Are Web Sites In Decline?
Are organisational Web sites in decline? Earlier this year an article suggested that this was the case for an number of well-known companies, such as Coca Cola (“Coca Cola’s website traffic is down more than 40% in just 12 months“). The article cited a study by Webtrends published in March 2011 which revealed that static or declining website traffic is affecting the majority of Fortune 100 web sites, with 68% experiencing negative growth over the past 12 months with a 24% average decrease in unique visitors.
Are we seeing similar trends across University Web sites?
Analysis of Usage Trends for Russell Group Universities
A recent tweet from Martin Hawskey suggested that Google’s Double Click Ad Planner service could be useful in providing usage statistics for University Web sites. This tool has been used to provide a graph of estimated usage of the twenty Russell Group Universities for a period of slightly over a year, from March 2010 to August 2011. The findings are displayed in the following table.
It should be noted that, as described on an Ad Planner help page “information from a variety of sources including anonymized, aggregated Google Toolbar data from users who have opted in to enhanced features, publisher opt-in anonymous Google Analytics data, opt-in external consumer panel data, and other third-party market research“.
Using Google Trends To Make Comparisons
In order to see if the findings were reproducible using other tools the Google Trends service was also used. The findings are depicted below, with trends since late 2008 being shown in groups of five institutions.
Trends across Oxford, Cambridge, UCL, Edinburgh and Southampton
Trends across Birmingham, Bristol, Cardiff, Glasgow and Imperial College
Trends across KCL, Leeds, Liverpool, LSE and Manchester
Trends across Newcastle, Nottingham, Queen’s University Belfast, Sheffield and Warwick
It can be seen from these comparisons that similar trends are taking place across all twenty Russell Group Universities, with the possible exception of Warwick University, which did not see a drop in usage in 2009, although after this its usage patterns followed that of the other institutions.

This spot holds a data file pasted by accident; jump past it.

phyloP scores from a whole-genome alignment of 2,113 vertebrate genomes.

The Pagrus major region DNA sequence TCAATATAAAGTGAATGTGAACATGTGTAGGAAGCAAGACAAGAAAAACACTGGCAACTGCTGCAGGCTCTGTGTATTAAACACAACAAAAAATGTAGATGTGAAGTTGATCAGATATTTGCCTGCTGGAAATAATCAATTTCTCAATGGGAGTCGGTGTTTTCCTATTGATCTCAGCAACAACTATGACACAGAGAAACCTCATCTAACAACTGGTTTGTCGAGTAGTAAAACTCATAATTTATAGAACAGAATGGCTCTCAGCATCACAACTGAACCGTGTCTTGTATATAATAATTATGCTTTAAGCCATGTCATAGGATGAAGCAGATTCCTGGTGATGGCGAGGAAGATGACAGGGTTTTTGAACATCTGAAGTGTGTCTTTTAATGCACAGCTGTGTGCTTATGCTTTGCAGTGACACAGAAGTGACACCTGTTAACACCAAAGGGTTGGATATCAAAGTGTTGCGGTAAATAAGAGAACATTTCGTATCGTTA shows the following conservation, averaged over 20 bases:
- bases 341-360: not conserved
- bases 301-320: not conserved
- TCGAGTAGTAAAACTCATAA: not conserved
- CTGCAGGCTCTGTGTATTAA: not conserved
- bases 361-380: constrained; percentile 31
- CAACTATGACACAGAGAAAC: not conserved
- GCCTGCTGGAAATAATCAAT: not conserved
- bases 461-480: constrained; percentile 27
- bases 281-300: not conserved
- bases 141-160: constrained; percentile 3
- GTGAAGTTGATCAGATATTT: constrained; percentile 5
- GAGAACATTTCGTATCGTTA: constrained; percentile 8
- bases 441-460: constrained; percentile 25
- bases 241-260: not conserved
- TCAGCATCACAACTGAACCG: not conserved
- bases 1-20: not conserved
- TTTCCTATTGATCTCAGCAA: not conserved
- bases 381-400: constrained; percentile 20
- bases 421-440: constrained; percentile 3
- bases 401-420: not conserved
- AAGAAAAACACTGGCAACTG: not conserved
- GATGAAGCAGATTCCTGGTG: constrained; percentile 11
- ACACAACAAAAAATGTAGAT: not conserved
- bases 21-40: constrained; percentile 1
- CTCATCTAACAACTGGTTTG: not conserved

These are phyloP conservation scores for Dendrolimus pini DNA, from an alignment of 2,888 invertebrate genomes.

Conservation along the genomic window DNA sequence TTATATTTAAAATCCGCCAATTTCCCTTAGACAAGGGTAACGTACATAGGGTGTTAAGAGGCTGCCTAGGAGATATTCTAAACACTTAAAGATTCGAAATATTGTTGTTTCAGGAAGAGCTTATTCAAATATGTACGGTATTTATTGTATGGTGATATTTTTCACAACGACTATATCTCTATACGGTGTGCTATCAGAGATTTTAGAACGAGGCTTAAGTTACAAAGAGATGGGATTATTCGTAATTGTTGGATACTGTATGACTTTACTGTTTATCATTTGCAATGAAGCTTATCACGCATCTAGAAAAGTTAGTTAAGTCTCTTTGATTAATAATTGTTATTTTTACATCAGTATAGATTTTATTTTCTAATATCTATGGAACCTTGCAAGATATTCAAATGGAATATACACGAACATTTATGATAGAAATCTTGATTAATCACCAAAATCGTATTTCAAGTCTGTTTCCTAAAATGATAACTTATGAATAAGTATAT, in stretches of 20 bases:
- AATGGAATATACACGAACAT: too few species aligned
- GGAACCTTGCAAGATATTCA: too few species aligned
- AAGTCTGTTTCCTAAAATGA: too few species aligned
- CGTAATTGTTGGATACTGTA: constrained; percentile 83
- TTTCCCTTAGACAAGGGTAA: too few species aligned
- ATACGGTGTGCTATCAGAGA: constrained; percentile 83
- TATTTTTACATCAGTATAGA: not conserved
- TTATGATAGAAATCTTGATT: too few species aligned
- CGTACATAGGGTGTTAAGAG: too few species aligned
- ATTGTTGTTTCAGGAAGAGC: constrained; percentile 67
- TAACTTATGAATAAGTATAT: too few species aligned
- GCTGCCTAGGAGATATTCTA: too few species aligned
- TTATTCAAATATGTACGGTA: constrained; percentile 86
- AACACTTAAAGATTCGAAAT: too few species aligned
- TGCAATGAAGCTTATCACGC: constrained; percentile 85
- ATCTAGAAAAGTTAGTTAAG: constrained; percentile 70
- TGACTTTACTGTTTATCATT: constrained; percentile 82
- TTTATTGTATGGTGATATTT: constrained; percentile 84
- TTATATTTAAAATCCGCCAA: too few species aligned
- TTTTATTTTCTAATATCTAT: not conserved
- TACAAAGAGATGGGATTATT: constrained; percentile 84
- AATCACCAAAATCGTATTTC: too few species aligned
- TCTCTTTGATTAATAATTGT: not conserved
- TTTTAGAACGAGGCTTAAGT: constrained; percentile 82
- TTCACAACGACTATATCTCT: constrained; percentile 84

It should be noted that the Google Trends site does give the warning that “several approximations are used when computing these results” and gives the warning that “All traffic statistics are estimates“. The site goes on to add that “The data Trends produces may contain inaccuracies for a number of reasons, including data-sampling issues and a variety of approximations that are used to compute results” and gives the warning that “you probably wouldn’t want to write your Ph.D. dissertation based on the information provided by Trends“! So perhaps it would be inappropriate to make policy decisions based on this data. But if no addition data is available, how else can be make evidence-based policy decisions? And as described in a post on “University Web Sites Cost Money!” we know that the Daily Telegraph has a record of publishing an article entitled “Universities spending millions on websites which students rate as inadequate“ based on flawed interpretation of statistics gathered using Freedom of Information requests. Unless and until universities are willing to openly publish Web site usage statistics we need to be prepared to accept that alternative metrics may well be used.
Whilst the evidence is suggesting that we are seeing a slight decrease in the amount of traffic to institutional Web sites for Russell Group Universities, there is additional evidence which suggests that the same group of twenty UK Universities are seeing increased activity across the institutions’ Facebook sites.
As summarised in a recent post entitled Is It Time To Ditch Facebook, When There’s Half a Million Fans Across Russell Group Universities? “in a period of nine months we have seen an increase in the number of ‘likes’ for the twenty UK Russell Group Universities of over 274,000 users or almost 100% with the largest increase, of over 155,000 occurring at the University of Oxford“. The post goes on to describe how are “seeing a huge increase in the number of Facebook ‘likes’ with all of the institutions seeing a growth of between 33% and 345%“.
The findings from the declining usage of institutional Web sites could be used to question the importance of those working in institutional Web teams. However the evidence from Facebook suggests that certain services initially provided on institutional Web sites seem to have migrated to popular social web services – and clearly there will be a need to manage the content and interactions with potential students wherever such interactions take place. For example a couple of day ago a post on Mashable described 7 Ways Universities Are Using Facebook as a Marketing Tool which included providing virtual tours; demonstrating pride in the institution; marketing ‘shwag‘; supporting alumni activities; sharing departmental; content; reaching out to potential students and exploiting geo-location services – all activities which will require institutional support.